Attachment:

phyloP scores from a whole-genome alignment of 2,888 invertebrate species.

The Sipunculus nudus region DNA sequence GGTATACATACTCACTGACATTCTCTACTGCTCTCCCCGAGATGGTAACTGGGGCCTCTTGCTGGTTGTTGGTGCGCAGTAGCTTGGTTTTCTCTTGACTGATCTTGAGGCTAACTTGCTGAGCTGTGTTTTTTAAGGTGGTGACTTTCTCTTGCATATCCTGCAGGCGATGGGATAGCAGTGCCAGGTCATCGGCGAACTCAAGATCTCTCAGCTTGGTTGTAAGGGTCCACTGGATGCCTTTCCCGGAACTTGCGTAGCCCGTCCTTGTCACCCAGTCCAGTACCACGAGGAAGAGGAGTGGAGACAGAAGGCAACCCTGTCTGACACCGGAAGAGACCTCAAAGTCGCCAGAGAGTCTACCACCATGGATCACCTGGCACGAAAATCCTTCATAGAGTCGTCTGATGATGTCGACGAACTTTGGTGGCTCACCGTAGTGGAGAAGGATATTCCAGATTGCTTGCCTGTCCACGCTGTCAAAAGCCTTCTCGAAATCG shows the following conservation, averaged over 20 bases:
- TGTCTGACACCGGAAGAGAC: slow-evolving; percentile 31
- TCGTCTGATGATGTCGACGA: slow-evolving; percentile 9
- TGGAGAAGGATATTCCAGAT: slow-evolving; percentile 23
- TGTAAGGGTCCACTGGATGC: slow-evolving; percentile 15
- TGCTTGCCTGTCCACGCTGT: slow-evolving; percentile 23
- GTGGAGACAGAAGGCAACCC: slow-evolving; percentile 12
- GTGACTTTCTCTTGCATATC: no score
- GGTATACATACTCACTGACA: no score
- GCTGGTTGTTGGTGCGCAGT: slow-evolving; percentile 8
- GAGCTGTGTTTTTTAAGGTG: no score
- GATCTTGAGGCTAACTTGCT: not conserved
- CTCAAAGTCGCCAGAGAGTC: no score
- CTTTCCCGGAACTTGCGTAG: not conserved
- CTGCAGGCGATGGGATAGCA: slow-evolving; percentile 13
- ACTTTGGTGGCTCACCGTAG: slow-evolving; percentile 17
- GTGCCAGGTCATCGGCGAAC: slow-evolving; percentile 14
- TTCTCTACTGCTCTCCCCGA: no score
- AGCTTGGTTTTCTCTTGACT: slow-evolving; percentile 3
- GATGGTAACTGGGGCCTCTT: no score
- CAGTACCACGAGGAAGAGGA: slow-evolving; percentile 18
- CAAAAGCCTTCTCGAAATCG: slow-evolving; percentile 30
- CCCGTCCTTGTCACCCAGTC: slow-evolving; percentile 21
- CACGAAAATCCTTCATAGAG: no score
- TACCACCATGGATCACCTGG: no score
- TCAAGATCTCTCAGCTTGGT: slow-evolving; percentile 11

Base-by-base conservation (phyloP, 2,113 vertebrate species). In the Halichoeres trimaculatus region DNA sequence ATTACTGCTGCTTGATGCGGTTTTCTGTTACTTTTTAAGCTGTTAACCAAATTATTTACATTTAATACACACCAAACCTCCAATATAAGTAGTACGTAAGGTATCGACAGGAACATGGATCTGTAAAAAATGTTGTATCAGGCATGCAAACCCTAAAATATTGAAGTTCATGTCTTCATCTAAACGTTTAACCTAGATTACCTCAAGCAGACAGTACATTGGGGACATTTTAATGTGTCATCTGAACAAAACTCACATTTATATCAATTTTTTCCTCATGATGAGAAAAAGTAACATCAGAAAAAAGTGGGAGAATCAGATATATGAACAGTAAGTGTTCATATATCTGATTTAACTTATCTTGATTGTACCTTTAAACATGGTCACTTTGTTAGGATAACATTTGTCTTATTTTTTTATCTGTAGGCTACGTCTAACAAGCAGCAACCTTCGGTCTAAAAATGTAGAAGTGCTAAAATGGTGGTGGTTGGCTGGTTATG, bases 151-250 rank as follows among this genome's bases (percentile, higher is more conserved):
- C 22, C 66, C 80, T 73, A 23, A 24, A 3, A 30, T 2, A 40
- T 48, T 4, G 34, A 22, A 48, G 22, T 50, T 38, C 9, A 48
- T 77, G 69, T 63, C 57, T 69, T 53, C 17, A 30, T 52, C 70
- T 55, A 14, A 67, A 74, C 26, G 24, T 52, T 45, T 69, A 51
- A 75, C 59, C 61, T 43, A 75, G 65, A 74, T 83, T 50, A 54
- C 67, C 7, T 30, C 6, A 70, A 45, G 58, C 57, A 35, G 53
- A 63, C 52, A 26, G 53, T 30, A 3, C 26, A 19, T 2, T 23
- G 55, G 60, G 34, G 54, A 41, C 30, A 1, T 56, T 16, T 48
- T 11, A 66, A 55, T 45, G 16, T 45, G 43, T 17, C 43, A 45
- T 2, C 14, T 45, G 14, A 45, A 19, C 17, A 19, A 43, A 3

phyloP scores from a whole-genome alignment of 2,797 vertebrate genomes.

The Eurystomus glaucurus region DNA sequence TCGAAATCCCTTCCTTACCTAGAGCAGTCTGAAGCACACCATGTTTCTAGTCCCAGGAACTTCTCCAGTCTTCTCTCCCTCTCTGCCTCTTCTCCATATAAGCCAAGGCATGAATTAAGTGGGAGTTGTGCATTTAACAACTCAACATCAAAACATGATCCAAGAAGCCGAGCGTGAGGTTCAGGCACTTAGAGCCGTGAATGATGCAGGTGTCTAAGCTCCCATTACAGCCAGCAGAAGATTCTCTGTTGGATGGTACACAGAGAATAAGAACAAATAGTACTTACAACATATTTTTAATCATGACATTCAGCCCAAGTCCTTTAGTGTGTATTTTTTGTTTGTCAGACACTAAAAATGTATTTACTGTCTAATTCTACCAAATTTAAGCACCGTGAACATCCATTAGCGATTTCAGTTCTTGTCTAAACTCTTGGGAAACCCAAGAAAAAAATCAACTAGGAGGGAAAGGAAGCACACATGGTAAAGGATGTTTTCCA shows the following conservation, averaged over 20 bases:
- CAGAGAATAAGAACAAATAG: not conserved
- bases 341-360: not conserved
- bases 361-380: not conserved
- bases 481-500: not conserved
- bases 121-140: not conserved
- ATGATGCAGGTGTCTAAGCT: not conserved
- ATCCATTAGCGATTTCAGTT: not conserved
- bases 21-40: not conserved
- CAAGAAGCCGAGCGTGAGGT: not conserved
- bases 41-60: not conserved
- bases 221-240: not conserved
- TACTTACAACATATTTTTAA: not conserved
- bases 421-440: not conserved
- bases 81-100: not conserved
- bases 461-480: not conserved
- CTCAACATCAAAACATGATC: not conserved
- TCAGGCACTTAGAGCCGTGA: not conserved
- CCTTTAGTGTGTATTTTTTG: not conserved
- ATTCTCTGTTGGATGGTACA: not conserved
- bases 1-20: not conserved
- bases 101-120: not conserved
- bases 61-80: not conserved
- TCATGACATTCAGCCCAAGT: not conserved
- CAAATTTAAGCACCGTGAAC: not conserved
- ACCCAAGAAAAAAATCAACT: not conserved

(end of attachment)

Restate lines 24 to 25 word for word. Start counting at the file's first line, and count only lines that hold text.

- CCCGTCCTTGTCACCCAGTC: slow-evolving; percentile 21
- CACGAAAATCCTTCATAGAG: no score